Rosemary Menard testified in Washington on May 31.
Rosemary Menard testified in Washington on May 31.
(Via Rosemary Menard)
Opinion from Community Voices

I went to Washington to talk about the looming crisis of water; here’s what I told Congress

We might be on the cusp of a breakthrough to help maintain water services for all, writes Rosemary Menard, director of the City of Santa Cruz’s water department, which provides water to all residents of the city of Santa Cruz. Or we might be unable to keep water affordable for everyone in our community and reinvest in our water delivery system. Menard went to Washington on May 31 to explain her plea for federal funding for Santa Cruz County and other California communities. Here, she explains what she said and why.

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It’s not often that water professionals like me get to walk the halls of Congress to represent our communities — let alone get to testify before a committee. But that’s exactly what happened in May when California U.S. Sen. Alex Padilla invited me to Washington to testify about water affordability before a Senate subcommittee on fisheries, water and wildlife.

I felt inspired to take up Sen. Padilla’s invitation because I believe Santa Cruz is the perfect model of why we need to address the water affordability issue.

There is a crisis looming for water providers — including the Santa Cruz Water Department. The problem is basic: How can we maintain the reliability of our systems without making water unaffordable to those least able to pay?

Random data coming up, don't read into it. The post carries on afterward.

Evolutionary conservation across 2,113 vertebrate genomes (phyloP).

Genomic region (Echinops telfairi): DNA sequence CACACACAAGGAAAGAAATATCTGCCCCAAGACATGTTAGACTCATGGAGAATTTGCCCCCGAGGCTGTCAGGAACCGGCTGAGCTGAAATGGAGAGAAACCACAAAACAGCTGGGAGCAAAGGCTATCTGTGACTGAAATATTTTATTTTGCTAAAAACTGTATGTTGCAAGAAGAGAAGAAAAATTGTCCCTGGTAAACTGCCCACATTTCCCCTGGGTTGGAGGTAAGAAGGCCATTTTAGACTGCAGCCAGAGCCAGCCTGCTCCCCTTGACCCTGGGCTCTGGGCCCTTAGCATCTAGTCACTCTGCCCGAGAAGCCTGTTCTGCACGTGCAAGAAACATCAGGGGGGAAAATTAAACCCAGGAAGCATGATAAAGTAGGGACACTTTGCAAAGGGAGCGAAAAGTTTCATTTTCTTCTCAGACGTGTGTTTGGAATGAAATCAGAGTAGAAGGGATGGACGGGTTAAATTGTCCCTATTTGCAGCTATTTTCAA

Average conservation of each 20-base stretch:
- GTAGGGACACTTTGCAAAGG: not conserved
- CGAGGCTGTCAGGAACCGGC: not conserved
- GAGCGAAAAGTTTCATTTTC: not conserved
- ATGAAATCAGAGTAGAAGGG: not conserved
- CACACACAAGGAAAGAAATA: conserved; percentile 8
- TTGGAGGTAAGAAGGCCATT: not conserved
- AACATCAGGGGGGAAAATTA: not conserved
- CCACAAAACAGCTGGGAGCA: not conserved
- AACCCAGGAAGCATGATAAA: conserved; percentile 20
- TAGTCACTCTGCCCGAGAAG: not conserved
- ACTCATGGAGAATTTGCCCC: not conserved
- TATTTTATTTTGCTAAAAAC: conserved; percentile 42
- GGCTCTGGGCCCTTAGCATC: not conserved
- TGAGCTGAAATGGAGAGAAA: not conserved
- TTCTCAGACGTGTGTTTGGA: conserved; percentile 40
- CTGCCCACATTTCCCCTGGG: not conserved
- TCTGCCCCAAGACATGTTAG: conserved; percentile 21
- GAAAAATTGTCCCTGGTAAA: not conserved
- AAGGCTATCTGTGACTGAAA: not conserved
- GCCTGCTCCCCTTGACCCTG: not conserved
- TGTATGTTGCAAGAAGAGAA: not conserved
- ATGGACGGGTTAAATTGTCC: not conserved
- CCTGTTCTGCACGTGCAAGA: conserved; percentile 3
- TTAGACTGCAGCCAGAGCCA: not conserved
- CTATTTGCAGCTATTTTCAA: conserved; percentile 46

That’s because water infrastructure is expensive. For many agencies, infrastructure is failing and in need of significant reinvestment.

Without outside government financial support, costs to ensure that water is safe and reliable will all be borne by ratepayers. Especially in the case of small and rural communities, those costs will simply become unaffordable.

In Santa Cruz, we have seen this crisis coming. It’s why we have aggressively pursued grant opportunities and low-interest loans — like the recent Water Infrastructure Finance and Innovation Act loan we received for $128 million.

Infrastructure, climate challenges

But with over $600 million in projects needed to secure our community’s water future, even Santa Cruz’s rates have been increasing at a sharp pace for the past decade.

In short, we need to fix the water system.

If we don’t make these investments, we will ultimately end up with deferred maintenance that causes our system to completely fail. We need to raise rates, but we also need to make sure to take the steps we can to ensure everyone has equitable access to water.